In its narrow sense, the "Gospel" is the Good News of what God has done for us in Christ. In the broad sense, it is the sum total of the Christian faith. And when Melanchton …

This must have hurt!

It just struck me that I forgot to watch the final episode of the Discovery Channel's series meant to determine, by poll, who the greatest American in history was.

The winner: Ronald Reagan!

While I would have reversed the order of the first two, and put Abraham Lincoln first and Reagan second, that part of the poll doesn't really cause me much of a problem- though it must have made the show's staffers wince!

On the other hand, by listing Bill Clinton seventh, Elvis Presley eighth and Oprah Winfrey ninth. the participants in the poll saved me from any temptation to regard it as anything but a joke.

When it comes to ranking the great Americans of history, the rank-and-file American seems no better informed or competent than in picking an All-Star team in baseball.

I'm not sure what to make of this

What sci-fi character do I most resemble?

Ganladriel... a female elf from the Rings trilogy, it seems.

This says of me (or so I am informed) that "Possessing a rare combination of wisdom and humility, while serenely dominating your environment you selflessly use your powers to care for others. Even the smallest person can change the course of the future."
Uh... Ok. I guess little old me can live with that. I thought Lord of the Rings was fantasy, rather than sci-fi, though. Oh, well.
Hat- tip: JustWords.

Lance Armstrong wins his last Tour

Good for him!

Hats off to a genuine American hero.

House backs Bush space plans

Good.

One of the least-appreciated chapters of late Twentieth Century history was the huge boost the American economy received from the program to put a man on the moon.

Instead of going on to Mars, we chose to focus on near-earth stuff like the shuttle and eventually Space Station Alpha. Good programs, those- but not the economic gold mine Projects Mercury, Gemini and Apollo turned out to be.

With the end of the Cold War, many of the same segments of the economy which had contributed to the moon project suffered further devastation when strategic arms spending was cut. The Bush plan can reinvigorate them. It can also return us to the days when unlooked-for spinoffs from ground-breaking space research not only enriched our lives through the products they created, but created whole new industries to put people to work, led to breakthroughs in medical science- and, let us not forget, yielded scientific knowledge of a kind which can often only be obtained by manned missions.

It is not besid…

More good news on the Roberts front

Although she repeats the standard nonsense about how the Republican Party would be destroyed by the repeal of Roe v. Wade, even Newsweek's far-Left columnist, Eleanor Clift, sees Judge Roberts as likely to be confirmed- perhaps the first of several Bush appointees on the Supreme Court.

Bottom line: for the first time since "Harry's Abortion," as even the pro-abortion clerks at the Supreme Court called Roe when it was first foisted upon the nation with no particularly logical rationale, the pro-abortion crowd is worried.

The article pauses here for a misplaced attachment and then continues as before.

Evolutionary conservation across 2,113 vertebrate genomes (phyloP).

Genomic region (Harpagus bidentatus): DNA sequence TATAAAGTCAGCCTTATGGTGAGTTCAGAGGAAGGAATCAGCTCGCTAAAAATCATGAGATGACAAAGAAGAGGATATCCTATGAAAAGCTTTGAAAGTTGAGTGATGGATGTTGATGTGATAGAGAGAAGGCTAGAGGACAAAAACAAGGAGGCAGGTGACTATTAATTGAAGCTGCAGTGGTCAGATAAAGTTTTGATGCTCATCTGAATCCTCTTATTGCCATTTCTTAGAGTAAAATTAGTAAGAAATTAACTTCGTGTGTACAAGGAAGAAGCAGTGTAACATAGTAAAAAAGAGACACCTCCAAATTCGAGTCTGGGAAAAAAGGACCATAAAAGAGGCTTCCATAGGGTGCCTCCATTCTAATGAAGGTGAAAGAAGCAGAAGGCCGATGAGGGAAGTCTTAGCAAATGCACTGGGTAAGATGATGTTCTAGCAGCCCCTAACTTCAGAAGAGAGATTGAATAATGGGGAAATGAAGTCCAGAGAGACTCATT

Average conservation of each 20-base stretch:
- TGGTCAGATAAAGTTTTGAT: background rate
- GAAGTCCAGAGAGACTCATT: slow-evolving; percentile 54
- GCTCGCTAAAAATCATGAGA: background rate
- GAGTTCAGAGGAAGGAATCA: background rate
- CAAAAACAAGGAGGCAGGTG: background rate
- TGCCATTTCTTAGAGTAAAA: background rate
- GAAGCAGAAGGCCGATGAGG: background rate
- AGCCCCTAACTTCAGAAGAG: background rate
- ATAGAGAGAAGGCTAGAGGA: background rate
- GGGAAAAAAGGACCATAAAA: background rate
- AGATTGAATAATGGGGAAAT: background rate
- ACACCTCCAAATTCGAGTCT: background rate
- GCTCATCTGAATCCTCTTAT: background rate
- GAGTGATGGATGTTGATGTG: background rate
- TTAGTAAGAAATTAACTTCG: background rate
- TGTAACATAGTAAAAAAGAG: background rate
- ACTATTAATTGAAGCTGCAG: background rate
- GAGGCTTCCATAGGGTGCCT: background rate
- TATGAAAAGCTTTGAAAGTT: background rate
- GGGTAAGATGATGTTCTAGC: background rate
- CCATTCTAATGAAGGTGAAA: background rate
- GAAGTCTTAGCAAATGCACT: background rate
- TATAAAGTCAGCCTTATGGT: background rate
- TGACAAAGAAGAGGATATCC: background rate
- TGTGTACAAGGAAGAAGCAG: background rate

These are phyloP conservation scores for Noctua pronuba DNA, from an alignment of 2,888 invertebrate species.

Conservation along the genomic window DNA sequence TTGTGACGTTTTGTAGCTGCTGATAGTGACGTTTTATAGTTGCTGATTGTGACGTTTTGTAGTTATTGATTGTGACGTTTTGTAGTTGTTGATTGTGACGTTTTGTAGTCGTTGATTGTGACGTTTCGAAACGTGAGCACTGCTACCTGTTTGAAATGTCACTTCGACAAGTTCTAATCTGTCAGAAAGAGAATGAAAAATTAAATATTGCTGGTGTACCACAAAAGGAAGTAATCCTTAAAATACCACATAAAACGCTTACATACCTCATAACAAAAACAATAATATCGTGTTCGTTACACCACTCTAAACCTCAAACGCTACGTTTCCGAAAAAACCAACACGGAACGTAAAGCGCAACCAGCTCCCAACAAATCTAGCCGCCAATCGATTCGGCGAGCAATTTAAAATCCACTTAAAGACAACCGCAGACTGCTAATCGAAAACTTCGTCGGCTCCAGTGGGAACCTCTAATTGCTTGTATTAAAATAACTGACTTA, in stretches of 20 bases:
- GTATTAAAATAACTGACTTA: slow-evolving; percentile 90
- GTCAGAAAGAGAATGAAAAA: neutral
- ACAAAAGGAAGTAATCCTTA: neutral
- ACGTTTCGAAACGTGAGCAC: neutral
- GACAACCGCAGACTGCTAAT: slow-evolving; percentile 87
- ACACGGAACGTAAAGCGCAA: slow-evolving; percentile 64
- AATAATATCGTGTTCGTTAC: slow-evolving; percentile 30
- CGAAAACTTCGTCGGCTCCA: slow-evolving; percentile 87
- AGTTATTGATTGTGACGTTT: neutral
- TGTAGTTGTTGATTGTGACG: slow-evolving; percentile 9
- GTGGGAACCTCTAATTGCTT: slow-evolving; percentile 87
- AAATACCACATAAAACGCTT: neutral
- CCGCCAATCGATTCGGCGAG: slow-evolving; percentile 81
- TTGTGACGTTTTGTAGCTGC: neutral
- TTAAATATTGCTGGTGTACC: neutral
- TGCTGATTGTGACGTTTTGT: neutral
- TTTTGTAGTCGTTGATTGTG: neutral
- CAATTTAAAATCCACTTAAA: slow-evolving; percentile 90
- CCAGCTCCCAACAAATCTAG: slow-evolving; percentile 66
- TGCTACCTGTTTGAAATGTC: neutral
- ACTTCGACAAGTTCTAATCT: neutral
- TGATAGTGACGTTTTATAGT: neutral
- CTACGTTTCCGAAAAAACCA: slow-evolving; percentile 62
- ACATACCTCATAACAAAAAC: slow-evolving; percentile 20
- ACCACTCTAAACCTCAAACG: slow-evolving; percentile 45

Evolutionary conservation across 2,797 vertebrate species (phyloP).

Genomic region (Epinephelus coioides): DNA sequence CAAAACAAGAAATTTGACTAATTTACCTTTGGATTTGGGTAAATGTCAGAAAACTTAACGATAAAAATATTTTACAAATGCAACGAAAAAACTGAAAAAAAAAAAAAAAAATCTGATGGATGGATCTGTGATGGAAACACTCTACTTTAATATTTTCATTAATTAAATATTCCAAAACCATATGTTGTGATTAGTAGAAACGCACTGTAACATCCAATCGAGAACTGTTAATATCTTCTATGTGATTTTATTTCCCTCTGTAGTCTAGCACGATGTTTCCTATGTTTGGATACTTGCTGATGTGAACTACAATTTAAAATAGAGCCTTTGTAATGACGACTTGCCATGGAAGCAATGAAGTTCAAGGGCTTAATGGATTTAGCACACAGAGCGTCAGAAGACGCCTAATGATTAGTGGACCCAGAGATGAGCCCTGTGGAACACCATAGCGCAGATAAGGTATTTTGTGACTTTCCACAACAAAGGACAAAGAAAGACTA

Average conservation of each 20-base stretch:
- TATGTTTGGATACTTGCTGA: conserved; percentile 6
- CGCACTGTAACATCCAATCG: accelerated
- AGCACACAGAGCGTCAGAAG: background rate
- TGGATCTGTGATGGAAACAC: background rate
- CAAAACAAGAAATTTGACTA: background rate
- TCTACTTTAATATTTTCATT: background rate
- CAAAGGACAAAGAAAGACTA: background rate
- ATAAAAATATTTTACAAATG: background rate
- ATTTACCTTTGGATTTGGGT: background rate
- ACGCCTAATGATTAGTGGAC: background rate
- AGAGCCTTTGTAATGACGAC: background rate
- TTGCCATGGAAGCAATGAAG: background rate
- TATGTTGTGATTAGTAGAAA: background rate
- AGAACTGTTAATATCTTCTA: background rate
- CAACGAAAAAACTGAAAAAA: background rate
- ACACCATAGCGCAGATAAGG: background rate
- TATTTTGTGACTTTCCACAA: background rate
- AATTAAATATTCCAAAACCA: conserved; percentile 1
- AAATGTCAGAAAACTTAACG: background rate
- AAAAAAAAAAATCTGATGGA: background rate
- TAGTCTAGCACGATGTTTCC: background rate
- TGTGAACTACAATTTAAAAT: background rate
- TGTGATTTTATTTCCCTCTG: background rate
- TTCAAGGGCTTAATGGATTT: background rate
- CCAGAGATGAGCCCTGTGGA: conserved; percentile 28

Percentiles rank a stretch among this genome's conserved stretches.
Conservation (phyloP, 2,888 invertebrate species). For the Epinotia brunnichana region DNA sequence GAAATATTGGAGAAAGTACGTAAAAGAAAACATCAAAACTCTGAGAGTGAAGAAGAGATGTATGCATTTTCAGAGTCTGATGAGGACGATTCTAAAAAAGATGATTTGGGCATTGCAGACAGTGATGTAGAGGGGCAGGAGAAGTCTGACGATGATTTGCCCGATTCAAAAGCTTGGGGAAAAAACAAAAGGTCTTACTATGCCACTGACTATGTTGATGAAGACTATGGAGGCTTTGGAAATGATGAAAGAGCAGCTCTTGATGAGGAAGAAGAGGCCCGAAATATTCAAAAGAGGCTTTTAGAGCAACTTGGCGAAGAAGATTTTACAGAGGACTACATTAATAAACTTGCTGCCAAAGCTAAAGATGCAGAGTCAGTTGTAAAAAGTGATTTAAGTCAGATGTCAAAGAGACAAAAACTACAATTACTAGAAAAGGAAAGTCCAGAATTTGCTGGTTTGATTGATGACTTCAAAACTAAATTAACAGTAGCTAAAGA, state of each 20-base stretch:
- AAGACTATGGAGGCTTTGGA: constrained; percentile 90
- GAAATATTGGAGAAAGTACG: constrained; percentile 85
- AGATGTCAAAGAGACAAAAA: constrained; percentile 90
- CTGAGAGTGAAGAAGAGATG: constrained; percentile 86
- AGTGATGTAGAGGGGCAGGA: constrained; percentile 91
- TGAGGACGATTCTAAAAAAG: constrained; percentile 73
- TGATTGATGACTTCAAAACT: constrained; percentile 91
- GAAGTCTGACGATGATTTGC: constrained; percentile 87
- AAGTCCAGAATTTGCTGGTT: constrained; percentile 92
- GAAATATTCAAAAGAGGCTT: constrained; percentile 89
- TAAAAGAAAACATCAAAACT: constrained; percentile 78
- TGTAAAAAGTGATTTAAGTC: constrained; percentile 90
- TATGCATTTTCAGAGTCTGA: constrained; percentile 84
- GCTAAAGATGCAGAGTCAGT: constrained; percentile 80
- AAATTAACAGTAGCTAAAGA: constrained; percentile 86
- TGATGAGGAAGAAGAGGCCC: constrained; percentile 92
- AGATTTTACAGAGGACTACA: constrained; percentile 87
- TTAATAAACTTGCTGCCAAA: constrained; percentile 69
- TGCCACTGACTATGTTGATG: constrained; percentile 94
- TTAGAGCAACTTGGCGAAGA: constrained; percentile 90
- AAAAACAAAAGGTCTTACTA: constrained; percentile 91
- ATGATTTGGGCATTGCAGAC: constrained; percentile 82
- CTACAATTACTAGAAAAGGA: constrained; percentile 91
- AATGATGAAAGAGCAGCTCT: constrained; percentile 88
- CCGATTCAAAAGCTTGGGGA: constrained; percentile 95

Cubs 6, Cardinals 5

Way to go, Derrek!

After last night's heartbreak, good to see the guys battle back. Now we have to reel off a nice, long winning streak...

Howard Dean has a good day. Sort of.

On one hand, this statement by Howard Dean is almost shockingly reasonable, civil, and even conciliatory.

On the other, in view of his analysis of the difference between the Republican and Democratic positions on the abortion issue, it doesn't make a whole lot of logical sense. How do you "reach out" to people while continuing to dogmatically oppose their position, and even spinning your description of that position to make them look bad?

Set your calendar- and your alarm clock!

Make it a point to get up before sunrise on August 12. An unusually close planet Mars (see it through a telescope if you can!) will share the skies with what ought to be a nice edition of the Perseid meteor shower.

The Perseids result from the Earth's orbit taking us through the path of debris from short period Comet Swift-Tuttle every August. Obviously, the further you can get from city lights, the bettter.

A response to Josh S., in which I strive to be more civil than he

Josh S. over at Here We Stand has effectively closed our discussion over there of his gospel reductionism with a rather obnoxious post which doesn't actually respond to Luther's rules of biblical hermeneutics (which he apparently ascribes to me, despite my having pointed out the contrary) in rejecting them. He just sort of talks past them, not so much missing the point as not really aiming at it, it seems. The irony is that the specific rules I cited weren't unique to Luther. With the exception of Luther's rejection of philosophical reason as a filter for biblical interpretation, Calvin and other non-Lutheran Reformers embraced them, too!

I didn't even give an exhaustive list. No doubt if I had cited Luther's (and Calvin's) conviction that every passage has only one, literal sense, Josh would have argued for the legitimacy of allegory. I simply cannot escape the impression that it wasn't the rules Josh was rejecting, but simply any possibility that the …